War crimes in Gaza
The Israelis are not the first to practice collective punishment against a subjugated people. In 1857, the British slaughtered thousands indiscriminately after putting down an uprising in India, while American troops destroyed entire villages in Vietnam if they suspected a sympathiser of the National Liberation Front had lived there.
Israel’s barbaric treatment of the Palestinians in Gaza - where the area’s only power station shut down yesterday because of an economic blockade – has its own shocking aspect. The Israeli state draws its legitimacy largely from the horrific crimes inflicted on Jews by the Nazis. In World War II, Nazis also carried out forms of collective punishment to suppress resistance. Entire villages or towns or districts were held responsible for any resistance activity that took place there.
As a result, under the 1949 Geneva Conventions, collective punishments were made a war crime. Article 33 of the Fourth Convention states: “No protected person may be punished for an offence he or she has not personally committed,” and “collective penalties and likewise all measures of intimidation or of terrorism are prohibited.” Yet what is taking place in Gaza is exactly this.
The Israeli government does not like the Hamas regime in Gaza. It took part in isolating the Hamas government internationally after it fairly won the January 2006 elections in Gaza and the West Bank. Britain and the US joined Israel in favouring democracy only if it produced the right result. Aid to Palestine was cut by the European Union and the Israelis began a systematic attempt to destroy the economy in Gaza. Driven into a corner by the major powers, Hamas staged its own coup in Gaza last year and its militants took to firing rockets into Israeli territory in response to air strikes and military incursions.
All this entirely suits the interests of Israel’s Zionist rulers, who have no intention whatsoever of reaching a settlement with the Palestinians despite all the hot air spoken during the recent visit by President Bush. With their nonsensical Old Testament exclusive claims to the area, the Zionists view the Palestinians as essentially inferior, and treat those who live inside Israel itself as second-class citizens. In carrying out their arrogant oppression of Palestinians, they also reinforce every anti-Semite on the planet while doing great disservice to another, humanist, progressive history of the Jews.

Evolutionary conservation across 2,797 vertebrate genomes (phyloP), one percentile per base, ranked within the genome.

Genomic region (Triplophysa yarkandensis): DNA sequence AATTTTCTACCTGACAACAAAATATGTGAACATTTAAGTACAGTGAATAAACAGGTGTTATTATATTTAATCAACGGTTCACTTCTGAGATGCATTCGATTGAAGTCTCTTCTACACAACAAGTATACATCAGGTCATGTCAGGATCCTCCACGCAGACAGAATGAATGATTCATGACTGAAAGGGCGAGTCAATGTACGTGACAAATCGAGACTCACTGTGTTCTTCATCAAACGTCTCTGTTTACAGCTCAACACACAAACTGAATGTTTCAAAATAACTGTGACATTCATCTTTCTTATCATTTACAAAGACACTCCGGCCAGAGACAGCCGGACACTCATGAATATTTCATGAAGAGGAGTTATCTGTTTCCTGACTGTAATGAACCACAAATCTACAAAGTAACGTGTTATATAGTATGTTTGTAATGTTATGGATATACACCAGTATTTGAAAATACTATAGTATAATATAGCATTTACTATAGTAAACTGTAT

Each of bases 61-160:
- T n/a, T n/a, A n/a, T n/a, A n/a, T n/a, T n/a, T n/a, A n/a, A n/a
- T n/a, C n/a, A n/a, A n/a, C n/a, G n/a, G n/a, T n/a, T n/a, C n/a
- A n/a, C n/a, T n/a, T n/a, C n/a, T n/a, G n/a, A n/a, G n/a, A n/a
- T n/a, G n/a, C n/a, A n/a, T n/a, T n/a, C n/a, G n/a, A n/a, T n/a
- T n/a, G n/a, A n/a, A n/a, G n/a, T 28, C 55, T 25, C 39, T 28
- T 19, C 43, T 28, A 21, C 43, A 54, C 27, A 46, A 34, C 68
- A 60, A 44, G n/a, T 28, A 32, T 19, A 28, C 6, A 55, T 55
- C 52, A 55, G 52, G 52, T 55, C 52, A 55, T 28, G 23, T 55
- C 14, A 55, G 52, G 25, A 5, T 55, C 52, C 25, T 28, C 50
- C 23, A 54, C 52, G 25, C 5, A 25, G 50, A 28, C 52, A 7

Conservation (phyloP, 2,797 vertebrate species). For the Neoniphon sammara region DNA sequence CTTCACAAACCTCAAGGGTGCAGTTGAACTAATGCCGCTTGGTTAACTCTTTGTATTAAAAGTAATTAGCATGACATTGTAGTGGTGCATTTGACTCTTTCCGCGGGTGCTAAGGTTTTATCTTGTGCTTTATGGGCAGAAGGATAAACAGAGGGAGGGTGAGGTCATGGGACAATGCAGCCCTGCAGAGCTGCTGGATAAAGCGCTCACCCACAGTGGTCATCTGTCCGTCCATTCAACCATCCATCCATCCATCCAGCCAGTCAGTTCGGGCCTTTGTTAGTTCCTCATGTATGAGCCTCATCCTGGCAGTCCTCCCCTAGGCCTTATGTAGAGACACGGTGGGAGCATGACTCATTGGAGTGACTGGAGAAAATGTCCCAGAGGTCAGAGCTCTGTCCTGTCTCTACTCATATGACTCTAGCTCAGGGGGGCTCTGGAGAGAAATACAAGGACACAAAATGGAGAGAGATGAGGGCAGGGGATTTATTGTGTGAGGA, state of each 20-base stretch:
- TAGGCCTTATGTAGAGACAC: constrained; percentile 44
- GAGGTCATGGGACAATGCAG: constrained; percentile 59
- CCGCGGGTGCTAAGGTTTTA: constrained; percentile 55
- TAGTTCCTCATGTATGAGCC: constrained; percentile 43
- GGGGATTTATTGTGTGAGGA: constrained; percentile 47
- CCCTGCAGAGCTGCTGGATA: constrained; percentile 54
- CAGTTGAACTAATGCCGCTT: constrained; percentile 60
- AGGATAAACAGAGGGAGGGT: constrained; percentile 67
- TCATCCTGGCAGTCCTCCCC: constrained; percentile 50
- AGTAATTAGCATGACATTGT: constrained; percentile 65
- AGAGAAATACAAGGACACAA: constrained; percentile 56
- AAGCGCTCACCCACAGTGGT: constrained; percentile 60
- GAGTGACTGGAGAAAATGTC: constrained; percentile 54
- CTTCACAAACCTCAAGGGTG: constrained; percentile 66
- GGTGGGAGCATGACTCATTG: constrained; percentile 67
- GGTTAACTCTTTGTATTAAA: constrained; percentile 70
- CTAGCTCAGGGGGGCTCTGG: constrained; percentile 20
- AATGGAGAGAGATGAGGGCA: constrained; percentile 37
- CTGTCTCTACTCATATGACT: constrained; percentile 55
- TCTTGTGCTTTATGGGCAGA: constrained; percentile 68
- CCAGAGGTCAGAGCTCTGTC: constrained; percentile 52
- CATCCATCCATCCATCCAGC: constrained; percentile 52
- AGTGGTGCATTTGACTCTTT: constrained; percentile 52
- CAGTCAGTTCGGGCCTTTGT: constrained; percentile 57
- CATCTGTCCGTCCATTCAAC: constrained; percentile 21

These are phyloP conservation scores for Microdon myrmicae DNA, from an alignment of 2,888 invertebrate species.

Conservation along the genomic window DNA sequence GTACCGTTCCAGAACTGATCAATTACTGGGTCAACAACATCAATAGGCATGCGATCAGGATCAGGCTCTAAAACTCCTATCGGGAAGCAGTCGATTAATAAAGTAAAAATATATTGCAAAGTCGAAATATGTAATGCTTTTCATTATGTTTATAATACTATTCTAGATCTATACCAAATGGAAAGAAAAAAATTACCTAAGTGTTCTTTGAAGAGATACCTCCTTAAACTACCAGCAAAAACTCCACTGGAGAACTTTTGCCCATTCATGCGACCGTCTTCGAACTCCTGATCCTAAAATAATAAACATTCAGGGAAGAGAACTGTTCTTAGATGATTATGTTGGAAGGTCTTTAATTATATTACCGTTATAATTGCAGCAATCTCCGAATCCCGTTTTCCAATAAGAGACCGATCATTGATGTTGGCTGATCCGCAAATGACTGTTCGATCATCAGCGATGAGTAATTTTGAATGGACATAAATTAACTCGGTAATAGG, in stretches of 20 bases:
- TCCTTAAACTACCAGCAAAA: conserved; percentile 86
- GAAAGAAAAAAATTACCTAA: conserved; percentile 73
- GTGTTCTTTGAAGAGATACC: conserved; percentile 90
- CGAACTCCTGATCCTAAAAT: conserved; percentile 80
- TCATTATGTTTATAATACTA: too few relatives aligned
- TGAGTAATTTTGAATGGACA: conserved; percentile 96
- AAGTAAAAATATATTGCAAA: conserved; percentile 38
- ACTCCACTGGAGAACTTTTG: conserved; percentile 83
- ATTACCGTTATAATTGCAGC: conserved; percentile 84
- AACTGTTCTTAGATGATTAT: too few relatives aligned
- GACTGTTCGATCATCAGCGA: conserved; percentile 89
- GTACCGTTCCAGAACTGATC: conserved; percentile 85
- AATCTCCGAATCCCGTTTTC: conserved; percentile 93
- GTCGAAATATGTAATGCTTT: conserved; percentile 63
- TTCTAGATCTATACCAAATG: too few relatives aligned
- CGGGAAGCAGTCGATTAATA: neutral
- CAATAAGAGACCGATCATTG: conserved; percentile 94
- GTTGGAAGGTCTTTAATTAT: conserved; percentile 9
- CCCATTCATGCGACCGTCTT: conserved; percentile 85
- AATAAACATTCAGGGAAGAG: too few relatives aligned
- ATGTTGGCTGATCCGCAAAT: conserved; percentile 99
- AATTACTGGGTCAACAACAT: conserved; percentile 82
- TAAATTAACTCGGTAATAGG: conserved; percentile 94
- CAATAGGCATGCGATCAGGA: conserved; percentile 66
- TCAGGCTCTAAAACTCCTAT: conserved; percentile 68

That is personified in people like the Israeli pianist and conductor Daniel Barenboim, who has accepted Palestinian citizenship and an honorary Palestinian passport. “I hope that my new status will be an example of Israeli-Palestinian coexistence,” he said after a concert in the West Bank town of Ramallah on Saturday. The Argentine-born conductor is the first Israeli to be granted citizenship by the Palestinian Authority. Along with the late Palestinian-American intellectual Edward Said, Barenboim formed the West-Eastern Diwan Workshop, which brings together young Israeli and Arab musicians. Barenboim appears regularly in the Palestinian territories.
In December, he called off a concert at a Gaza Strip church after Israeli authorities refused to allow a Palestinian musician to enter. Predictably, there are now calls for Barenboim to be stripped of his Israeli citizenship. Meanwhile, in Gaza there is no power supply and a blockade that makes the territory a prison camp for its 1.4 million souls. A war crime if there ever was one.
AWTW communications editor
21 January 2008